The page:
Vanity Fair Quietly Removed Negative Article About Powerful Publishing Family

Illustration for article titled Vanity Fair Quietly Removed Negative Article About Powerful Publishing Family

Back in June, the journalist William D. Cohan published a lengthy piece in Vanity Fair that explored a heated dispute among the surviving heirs of the investment banker and billionaire Bruce Wasserstein, who died in 2009, and whose family owns New York magazine. As Jeremy Barr of Advertising Age pointed out today, Vanity Fair quietly retracted Cohan’s article sometime after publication, scrubbing it from the magazine’s website, and replacing it with an editor’s note that suggests that the entire story was inaccurate.


Cohan’s article centered on the Wasserstein family’s treatment of their youngest sister Sky. Born in 2008, she is the daughter of Bruce Wasserstein and a woman named Erin McCarthy. The article suggested that Sky’s half-siblings, whose mothers are two of Wasserstein’s ex-wives, were plotting to cut Sky out of their father’s estate.

The entire tale is a knotty one, as you can read in a copy of the article preserved by the Internet Archive. Cohan characterized Sky’s siblings and other family members as uniformly hostile to her presence at family functions, suspicious of her role within the Wasserstein dynasty, and reluctant to share their father’s fortune with the eight-year-old child. “Besides $30,000 in monthly child support and the Central Park South apartment,” Cohan wrote, “Sky has received virtually nothing.”

Let’s set aside the strange claim that a Central Park South apartment and $360,000 per year in child support amounted to “virtually nothing.” This is, after all, a Vanity Fair article about the descendants of a billionaire. According to the editor’s note that replaced the piece, Cohan’s suggestion that Sky was cut out of her father’s estate was simply false:

CORRECTION: An article posted on on June 7, 2016, regarding the estate of Bruce Wasserstein and his relationship with Erin McCarthy, erroneously suggested that members of the Wasserstein family have taken the position that his daughter Sky is entitled to less than 1/6 of his estate’s value, or that she should be cut out of the estate entirely. In fact, Mr. Wasserstein’s children and their representatives have supported the division of the estate into portions of equal value for each child, including Sky. We regret the error and have elected to remove the story from our website.

The operative phrase here is “erroneously suggested.” Cohan presented claims about Sky’s inheritance, or alleged lack thereof, with clear caveats, as the following passages from the original article show (bolding ours):

  • Although the couple had never married, McCarthy said Wasserstein had put in writing that he had wanted Sky to receive an equal share—or one-sixth—of his estate, which Forbes had estimated at $2.2 billion, or around $350 million for each of his children.
  • [W]ithin two weeks of Pam’s last visit to her youngest sister, in September 2011, lawyers for the Wasserstein family filed documents that, McCarthy noted, essentially cut Sky out of her father’s estate, dividing it in fifths, instead of in sixths.
  • [L]awyers for the other Wasserstein children have argued, in effect, that Wasserstein’s desire to treat each of his six children equally is irrelevant in light of two factors: his decision not to marry McCarthy and her 2008 outburst at [Wasserstein’s East Hampton estate] Cranberry Dune.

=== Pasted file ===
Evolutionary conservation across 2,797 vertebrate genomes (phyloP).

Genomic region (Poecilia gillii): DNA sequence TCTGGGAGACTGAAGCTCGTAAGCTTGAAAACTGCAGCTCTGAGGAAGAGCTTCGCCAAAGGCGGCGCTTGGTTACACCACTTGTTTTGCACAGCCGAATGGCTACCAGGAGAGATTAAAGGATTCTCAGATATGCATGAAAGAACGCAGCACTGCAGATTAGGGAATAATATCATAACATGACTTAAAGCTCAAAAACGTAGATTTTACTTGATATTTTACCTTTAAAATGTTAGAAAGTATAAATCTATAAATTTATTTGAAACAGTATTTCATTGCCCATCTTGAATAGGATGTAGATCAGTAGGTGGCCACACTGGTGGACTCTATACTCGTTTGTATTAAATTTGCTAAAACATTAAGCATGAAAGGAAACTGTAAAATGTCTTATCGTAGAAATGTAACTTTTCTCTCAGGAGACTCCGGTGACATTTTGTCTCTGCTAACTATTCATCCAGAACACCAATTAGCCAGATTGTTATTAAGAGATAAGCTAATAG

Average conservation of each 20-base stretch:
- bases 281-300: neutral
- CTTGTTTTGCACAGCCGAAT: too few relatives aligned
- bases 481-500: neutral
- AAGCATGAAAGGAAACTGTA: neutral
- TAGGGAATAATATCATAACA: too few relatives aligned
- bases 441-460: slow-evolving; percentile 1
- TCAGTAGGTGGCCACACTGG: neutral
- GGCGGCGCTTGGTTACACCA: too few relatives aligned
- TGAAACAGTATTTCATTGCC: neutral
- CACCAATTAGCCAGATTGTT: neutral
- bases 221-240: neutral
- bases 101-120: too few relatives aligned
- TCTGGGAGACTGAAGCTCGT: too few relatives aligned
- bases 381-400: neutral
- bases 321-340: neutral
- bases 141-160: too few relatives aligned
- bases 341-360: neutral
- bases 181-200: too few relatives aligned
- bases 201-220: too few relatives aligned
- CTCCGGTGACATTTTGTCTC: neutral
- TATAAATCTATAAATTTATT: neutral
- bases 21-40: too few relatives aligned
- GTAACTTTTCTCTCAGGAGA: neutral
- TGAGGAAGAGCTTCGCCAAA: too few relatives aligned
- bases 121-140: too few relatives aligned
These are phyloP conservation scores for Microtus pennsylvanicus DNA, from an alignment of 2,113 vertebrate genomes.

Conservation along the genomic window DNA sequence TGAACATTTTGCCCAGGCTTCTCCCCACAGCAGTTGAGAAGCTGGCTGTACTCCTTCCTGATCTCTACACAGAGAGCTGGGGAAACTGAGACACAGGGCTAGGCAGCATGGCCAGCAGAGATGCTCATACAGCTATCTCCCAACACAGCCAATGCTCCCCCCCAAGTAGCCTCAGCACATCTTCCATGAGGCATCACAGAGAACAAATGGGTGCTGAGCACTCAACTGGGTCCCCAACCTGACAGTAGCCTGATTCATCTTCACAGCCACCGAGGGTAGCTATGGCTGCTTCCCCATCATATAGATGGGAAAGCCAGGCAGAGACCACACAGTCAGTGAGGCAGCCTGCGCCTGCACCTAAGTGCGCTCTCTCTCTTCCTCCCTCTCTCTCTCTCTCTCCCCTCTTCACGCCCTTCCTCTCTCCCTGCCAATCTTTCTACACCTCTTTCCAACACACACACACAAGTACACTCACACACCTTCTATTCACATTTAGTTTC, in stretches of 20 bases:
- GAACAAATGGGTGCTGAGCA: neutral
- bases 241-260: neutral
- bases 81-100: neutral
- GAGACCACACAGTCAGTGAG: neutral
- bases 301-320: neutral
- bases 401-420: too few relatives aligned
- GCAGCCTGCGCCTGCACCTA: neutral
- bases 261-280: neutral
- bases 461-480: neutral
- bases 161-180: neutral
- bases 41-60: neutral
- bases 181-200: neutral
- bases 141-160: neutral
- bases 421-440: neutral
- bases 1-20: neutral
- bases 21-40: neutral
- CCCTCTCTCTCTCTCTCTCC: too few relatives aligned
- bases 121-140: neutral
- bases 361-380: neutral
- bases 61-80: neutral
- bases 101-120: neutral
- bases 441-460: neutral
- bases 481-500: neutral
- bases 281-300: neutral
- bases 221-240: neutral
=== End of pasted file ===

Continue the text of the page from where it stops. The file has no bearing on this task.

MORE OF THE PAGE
Even apart from these obvious hedges, Cohan made a cogent case, based on interviews with Sky Wasserstein’s mother and volumes of documents filed in Surrogate’s Court of Manhattan, that the Wasserstein family wished to limit Sky’s access to the family’s assets, including the aforementioned family property in East Hampton, and the sixth of her father’s inheritance to which Sky’s mother believes her daughter is entitled. “Instead of offering her one-sixth of Wasserstein’s estate, [the Wasserstain family] and the independent trustees for the estate devised a plan in which Sky should instead get an unspecified ‘equalizing distribution’ of money from the sale of, among other things, the Santa Barbara, Paris, and London homes,” Cohan wrote in the piece.

We weren’t able to immediately verify any of the claims arising from court documents (Surrogate’s Court, in lower Manhattan, does not digitize its own records), so it’s hard to say exactly why Vanity Fair chose to retract the article in its entirety. Its main thrust—the curious fact that Sky Wasserstein has not yet received her share of her billionaire father’s inheritance—appears to remain accurate.


Vanity Fair recently published Cohan’s exposé of Arianna Huffington and her habit of watering down negative but otherwise accurate coverage of her friends and allies in the Huffington Post, which she founded in 2005.

We’ve reached out to Vanity Fair and William D. Cohan for further comment, and will update this post if we hear back.

Senior Reporter, Special Projects


Cherith Cutestory

It’s really frustrating that that article doesn’t actually say the terms of the will or even mention it but he clearly had one. (I mean the original article.)

Does the will say the estate should be split up among his surviving children, without naming them? If so, are they arguing Sky isn’t included because her mother didn’t marry him? I don’t see how that could hold water.

Seems like the fine line they are drawing is they want to exclude her from the Hamptons house and probably other holdings. Not necessarily keep money equal to 1/6 of the estate from her. But the original article said that. And it’s not really an equal division. There are all sorts of valuation trickery you can pull.

TLDR: On the face of it seems like Cohan’s article was accurate except maybe he could have been more explicit about the financial settlement they were offering (that “equalizing” share he mentions.)